When I was young my dad gave me a book called ‘The Boys’ Book of Heroes’. It was one of his own that he had had as a young lad, it was printed during the second world war sometime between 1941 and 1945 and was reproduced on thick low quality yellowing paper and the reason that I can date it reasonably accurately is because the chapter on Douglas Bader states that that at the time he was in a prisoner of war camp in Germany.
Dad loved history and always had books and stories to share with me the tales of the past and I know that he passed down his interest to me and this led directly to me developing my own interest and ultimately to studying and gaining a degree in history at Cardiff University in 1975.
I think that few would argue that Winston Leonard Spencer Churchill was probably the greatest Briton of all time. I know that I can say this with some confidence because in 2002 the BBC conducted a nationwide poll to identify who the public thought this was. The result was a foregone conclusion of course and Churchill topped the poll with 28% of the votes. The BBC project first identified the top one hundred candidates and the final vote was between the top ten. Second in the poll was the engineer Isambard Kingdom Brunel who received nearly 25% of the votes.
There were eleven Kings and Queens and eleven politicians, ten military heroes, eight inventors and seven scientists. This is what I would expect but then there were eight pop musicians including Boy George! Now, surely there must be dozens of people who could be more appropriately included on the list than that. Even if you do accept that pop stars are great Britons what is even more unbelievable is that Boy George beat Sir Cliff Richard by seven places! John, Paul and George were included in the eight but there was no place for Ringo, which doesn’t seem very fair. Enoch Powell was one of the politicians and he was an obnoxious racist. Richard III, who some say murdered the Princes in the Tower, is in but not Henry VII who defeated him at the Battle of Bosworth and founded the Tudor dynasty.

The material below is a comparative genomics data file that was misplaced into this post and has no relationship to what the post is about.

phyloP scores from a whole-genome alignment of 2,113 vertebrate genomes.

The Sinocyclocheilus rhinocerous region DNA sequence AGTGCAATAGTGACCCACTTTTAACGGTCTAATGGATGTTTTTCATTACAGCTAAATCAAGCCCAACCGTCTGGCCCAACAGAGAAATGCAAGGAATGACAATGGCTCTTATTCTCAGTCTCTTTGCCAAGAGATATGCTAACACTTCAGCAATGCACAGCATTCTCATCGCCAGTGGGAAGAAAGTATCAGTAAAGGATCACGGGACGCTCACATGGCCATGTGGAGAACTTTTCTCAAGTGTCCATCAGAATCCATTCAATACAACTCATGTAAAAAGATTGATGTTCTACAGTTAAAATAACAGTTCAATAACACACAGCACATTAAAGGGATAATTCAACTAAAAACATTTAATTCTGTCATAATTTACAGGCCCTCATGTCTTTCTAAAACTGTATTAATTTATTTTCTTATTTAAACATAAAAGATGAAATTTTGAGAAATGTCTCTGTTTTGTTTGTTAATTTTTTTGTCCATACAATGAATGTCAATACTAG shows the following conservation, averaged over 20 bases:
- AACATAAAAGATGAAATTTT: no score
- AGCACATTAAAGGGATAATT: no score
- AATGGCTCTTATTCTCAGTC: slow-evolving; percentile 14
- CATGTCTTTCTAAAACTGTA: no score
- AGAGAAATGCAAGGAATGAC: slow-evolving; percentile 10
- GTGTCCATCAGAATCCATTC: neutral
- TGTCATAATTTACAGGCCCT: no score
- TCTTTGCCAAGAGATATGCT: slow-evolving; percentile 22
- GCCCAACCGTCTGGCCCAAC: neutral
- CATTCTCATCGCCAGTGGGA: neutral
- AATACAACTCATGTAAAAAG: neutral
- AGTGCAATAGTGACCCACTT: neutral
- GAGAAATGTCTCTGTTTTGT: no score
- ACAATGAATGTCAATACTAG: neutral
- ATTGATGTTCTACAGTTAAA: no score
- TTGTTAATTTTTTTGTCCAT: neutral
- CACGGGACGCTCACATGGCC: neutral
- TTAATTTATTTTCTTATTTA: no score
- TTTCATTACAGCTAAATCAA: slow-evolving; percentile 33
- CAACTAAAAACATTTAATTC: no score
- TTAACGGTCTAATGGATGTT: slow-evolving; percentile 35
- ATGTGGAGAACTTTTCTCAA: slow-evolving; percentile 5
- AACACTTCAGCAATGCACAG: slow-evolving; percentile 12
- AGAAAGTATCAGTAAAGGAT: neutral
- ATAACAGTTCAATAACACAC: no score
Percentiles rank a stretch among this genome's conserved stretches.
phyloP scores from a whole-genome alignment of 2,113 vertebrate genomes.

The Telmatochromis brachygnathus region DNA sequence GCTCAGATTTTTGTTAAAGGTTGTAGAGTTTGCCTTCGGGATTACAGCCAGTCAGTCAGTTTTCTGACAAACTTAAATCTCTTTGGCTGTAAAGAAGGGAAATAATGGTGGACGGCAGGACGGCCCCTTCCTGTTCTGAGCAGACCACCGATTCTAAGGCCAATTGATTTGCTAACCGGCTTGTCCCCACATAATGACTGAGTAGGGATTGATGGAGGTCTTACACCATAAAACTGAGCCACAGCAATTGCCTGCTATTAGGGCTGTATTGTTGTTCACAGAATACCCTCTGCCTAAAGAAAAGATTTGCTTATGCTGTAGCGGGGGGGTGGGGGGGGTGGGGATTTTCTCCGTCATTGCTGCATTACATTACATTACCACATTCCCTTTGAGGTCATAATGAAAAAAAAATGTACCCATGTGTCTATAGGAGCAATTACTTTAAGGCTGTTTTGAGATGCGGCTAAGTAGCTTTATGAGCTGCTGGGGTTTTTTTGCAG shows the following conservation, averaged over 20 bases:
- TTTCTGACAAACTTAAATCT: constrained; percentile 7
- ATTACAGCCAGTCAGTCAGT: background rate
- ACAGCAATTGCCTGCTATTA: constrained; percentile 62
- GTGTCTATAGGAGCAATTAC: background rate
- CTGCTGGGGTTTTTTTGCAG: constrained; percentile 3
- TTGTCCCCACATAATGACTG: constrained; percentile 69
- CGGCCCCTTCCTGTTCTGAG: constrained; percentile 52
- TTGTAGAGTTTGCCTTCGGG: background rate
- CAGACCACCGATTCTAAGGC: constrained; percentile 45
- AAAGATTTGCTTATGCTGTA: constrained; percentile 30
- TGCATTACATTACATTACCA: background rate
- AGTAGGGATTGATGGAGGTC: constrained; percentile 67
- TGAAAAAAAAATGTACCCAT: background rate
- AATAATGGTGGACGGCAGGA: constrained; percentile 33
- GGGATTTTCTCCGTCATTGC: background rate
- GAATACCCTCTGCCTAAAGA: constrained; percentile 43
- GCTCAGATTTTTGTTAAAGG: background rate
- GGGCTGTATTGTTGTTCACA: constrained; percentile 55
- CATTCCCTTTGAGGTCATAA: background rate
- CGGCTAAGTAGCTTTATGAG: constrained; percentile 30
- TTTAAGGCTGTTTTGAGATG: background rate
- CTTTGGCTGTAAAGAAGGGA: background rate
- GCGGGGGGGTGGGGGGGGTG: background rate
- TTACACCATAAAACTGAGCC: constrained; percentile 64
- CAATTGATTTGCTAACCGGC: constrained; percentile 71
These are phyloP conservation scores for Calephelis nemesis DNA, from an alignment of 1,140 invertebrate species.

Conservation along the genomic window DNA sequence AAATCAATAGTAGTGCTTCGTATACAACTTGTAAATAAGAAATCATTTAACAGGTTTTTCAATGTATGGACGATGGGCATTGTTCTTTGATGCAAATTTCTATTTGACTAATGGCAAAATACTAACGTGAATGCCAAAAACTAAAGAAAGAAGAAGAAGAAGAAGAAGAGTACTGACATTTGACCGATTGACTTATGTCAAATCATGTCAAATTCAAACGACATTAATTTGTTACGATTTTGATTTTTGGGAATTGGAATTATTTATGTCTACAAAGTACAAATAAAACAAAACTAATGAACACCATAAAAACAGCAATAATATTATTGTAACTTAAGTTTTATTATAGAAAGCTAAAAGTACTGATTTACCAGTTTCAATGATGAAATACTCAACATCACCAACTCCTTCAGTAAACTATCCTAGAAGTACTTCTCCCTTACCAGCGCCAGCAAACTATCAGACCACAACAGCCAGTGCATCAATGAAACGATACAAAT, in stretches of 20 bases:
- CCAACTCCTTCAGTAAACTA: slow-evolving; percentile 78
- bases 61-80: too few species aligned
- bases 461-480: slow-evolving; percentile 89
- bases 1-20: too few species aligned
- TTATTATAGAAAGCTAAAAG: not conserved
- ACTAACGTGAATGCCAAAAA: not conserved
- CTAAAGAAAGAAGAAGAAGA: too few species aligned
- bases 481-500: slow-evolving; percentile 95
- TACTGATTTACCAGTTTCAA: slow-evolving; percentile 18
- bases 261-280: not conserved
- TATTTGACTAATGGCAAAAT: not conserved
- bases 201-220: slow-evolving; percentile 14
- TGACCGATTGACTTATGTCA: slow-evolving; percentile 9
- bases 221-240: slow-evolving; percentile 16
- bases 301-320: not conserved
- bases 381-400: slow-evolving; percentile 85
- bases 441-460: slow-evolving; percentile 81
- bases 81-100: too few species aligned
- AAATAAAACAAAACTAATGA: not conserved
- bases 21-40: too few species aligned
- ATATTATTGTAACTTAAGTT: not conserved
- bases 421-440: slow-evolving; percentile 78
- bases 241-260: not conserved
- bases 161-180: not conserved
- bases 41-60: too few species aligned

There is a huge issue of equality because of the one hundred only thirteen were women and I can’t help feeling that there must be more than that with a good claim for inclusion. Here are some suggestions of mine; the prison reformer, Elizabeth Fry, the philanthroprist Octavia Hill, the pioneering aviator, Amy Johnson, the nineteenth century gardener, Gertrude Jeckyl and the very embodiment of Britishness, Britannia herself. Interestingly this inequality isn’t something new because in the ‘The Boy’s Book of Heroes’ all of the fifty-five people included were men but inside the book it did make reference to a companion volume called ‘The Girl’s Book of Heroines’, which was nice but I can’t help wondering why they had to be kept apart like this?
I have still got the book and hope to pass it on one day to someone who will appreciate its value just as much as I do. All of the pictures here are from the book.